“I believe there’s a thin line between madness and genius,” says Chris Lee, founder and creative director of the aptly named, Singapore-based multidisciplinary design firm Asylum. “We want to walk that line.”
Indeed, Lee has been branded a maverick for deploying a comedic irreverence alongside the elegance and luxury that dwell within his body of work. (His headshot on his company website, for example, is a picture of George Clooney). At Frolick, a frozen yogurt shop in Singapore that the firm designed in 2008, the walls and serving cups feature neon-hued colors and cheeky slogans like “Explicit Toppings” and “Size does matter.” His 2008 design for Singapore’s Chocolate Research Facility looked as though melted chocolate was oozing down the walls.
As may be apparent from this early work, Asylum, at its inception, was a purely graphic design and branding studio. “I think design should be fluid in terms of discipline, informed by art, music, film, and everything around us,” says Lee, who later added architecture and spatial design to its portfolio and cites fashion designer Rei Kawakubo, photographer and architect Hiroshi Sugimoto, and architects Herzog & de Meuron as major influences.
“We try to avoid what is popular or trendy. What is important to us are things like audience, context, narrative, and experience.” – Chris Lee of Asylum
In 2015, he designed the environment for Singaporean director Ong Keng Sen’s “The Incredible Adventures of Border Crossers,” a five-and-a-half-hour performance piece that debuted at the Palais de Tokyo and combined elements of fashion with theater, cinema, and karaoke. Lee transformed the exhibition space into an interactive hybrid stage and catwalk with faces and bodies projected onto multifaceted, stand-alone screens.
The bulk of Asylum’s work, however, is retail and hospitality projects that emote a grand opulence, with repeat clients including Michelin-starred restaurant Imperial Treasure and beauty and fragrance brand Escentials. The firm has done three separate Fred Perry locations, and as a commission to celebrate the brand’s 60th anniversary, even decorated its iconic tipped collar polo tee with neon yellow pom-poms to honor its tennis heritage. “Clients come to us when they seek change and want a fresh pair of eyes,” says Lee. “They all expect us to surprise them, and that is both a blessing and a curse. But we pride ourselves as designers on always pushing boundaries in every project that we undertake.”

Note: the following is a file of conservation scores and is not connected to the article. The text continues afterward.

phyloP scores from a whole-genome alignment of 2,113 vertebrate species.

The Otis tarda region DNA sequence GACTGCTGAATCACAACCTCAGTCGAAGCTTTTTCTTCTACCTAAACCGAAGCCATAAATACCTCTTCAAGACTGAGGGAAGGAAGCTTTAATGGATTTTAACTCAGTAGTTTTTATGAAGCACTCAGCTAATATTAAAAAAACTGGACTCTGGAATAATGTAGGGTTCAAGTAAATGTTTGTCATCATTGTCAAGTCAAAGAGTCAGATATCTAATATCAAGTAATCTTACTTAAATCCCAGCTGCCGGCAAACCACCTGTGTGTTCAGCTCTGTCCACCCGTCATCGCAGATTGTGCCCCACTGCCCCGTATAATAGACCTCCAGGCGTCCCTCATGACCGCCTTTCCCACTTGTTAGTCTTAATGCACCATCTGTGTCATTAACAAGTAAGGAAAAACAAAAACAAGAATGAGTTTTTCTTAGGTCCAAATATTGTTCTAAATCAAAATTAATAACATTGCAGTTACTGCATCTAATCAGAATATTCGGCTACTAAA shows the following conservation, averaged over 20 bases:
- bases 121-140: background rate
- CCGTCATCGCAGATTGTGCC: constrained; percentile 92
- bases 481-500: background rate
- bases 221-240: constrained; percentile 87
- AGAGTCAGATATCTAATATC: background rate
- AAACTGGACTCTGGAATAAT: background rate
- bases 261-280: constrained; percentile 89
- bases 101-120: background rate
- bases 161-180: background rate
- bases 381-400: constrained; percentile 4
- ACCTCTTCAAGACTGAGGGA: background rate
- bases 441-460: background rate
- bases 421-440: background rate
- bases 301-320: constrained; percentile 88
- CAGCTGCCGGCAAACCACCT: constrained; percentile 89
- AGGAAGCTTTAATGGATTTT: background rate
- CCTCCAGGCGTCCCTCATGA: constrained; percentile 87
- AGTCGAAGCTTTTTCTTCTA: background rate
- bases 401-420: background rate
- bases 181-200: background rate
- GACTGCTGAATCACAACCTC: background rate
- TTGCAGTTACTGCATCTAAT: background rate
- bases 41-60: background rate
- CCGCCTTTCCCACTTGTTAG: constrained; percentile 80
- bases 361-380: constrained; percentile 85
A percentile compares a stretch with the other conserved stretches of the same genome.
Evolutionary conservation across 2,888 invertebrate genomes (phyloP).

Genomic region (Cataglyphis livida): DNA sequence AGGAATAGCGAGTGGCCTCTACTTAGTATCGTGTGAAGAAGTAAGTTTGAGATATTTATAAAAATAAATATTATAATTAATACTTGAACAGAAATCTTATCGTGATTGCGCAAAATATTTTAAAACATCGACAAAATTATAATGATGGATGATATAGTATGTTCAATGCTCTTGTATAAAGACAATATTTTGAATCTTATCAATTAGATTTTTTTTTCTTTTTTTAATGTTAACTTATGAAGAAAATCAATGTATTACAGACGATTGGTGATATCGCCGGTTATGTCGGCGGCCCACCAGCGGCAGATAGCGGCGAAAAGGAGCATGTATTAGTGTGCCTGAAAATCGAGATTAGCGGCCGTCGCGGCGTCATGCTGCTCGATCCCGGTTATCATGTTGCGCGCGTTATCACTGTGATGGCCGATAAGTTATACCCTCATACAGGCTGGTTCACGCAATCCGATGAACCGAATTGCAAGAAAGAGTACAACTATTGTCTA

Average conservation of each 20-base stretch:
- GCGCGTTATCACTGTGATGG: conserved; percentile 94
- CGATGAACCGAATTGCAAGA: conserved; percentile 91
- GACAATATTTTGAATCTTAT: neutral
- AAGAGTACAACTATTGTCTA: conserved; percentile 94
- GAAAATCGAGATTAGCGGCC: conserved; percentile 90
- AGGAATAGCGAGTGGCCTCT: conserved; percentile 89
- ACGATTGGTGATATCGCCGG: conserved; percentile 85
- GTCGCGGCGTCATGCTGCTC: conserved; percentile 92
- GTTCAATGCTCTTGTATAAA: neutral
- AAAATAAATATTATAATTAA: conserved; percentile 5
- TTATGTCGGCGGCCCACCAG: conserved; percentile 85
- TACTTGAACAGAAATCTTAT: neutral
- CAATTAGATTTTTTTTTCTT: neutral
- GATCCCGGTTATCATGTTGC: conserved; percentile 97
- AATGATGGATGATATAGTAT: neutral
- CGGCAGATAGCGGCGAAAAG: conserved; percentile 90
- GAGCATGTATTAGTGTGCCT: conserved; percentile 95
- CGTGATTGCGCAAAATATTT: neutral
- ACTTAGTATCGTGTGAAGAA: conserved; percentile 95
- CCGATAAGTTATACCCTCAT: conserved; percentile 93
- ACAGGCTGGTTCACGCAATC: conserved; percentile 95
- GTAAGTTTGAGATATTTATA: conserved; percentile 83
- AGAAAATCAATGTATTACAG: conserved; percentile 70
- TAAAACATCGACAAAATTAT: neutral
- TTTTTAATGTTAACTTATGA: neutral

This is more than evident at the firm’s four Johnnie Walker Houses (pictured above), members-only spaces devoted to the history, discussion, and consumption of whiskey. Each location is based on the visual identity of the brand, and yet is distinct from the other three. In Shanghai, the main event is the undulating ceiling covered in rows of whiskey glasses, which sets the tone for the rich, bronze-colored warmth of its bars and tasting rooms. In Seoul, the palette is considerably lighter, with bars backlit by white lights and an extravagant sculpture inspired by the distillation process of whiskey-making in the center of a white spiral staircase illuminated by the skylight above.
The one consistent theme through Asylum’s wide range of clientele seems to be the attention the firm pays to its ceilings, often treating them as sculpture. In the airy, casual Los Angeles eatery Tatsu Ramen, the blond wood ceiling is faceted like the folds of an origami structure. At The Warehouse Hotel in Singapore (pictured above), Asylum custom-built a light fixture of wheels and pulleys that hang down from the exposed steel trusses of the lobby, an industrial reference to the 1895 building’s past life as a warehouse.
The Warehouse creates a fresh perspective on the term “industrial,” characterized by a selection of raw textures balanced with modern, luxurious finishes. Its brown leather sofas and recessed light fixtures convey a sense of warmth, and the restaurant, Pó (short for popo, the Mandarin word for grandmother), was designed to evoke the comforts of home—only elevated. Throughout the hotel are recurring touches of wood, stone, and bronze. “What I like about such materials is that they take on more character and become even more beautiful with time,” says Lee. “We try to avoid what is popular or trendy. What is important to us are things like audience, context, narrative, and experience. These points allow us to create spaces that are original and relevant.”
The preceding article by Janelle Zara was excerpted from the “Influencers List,” honoring five visionary architects and designers who are changing the face of contemporary hospitality, in the Design Hotels™ Book 2018. Available now for pre-order, the book features 295 handpicked properties over 500-plus illustrated pages, with behind-the-scenes stories of the artists, designers, architects, and hoteliers who brought them to life. Click here for more information or to buy your copy.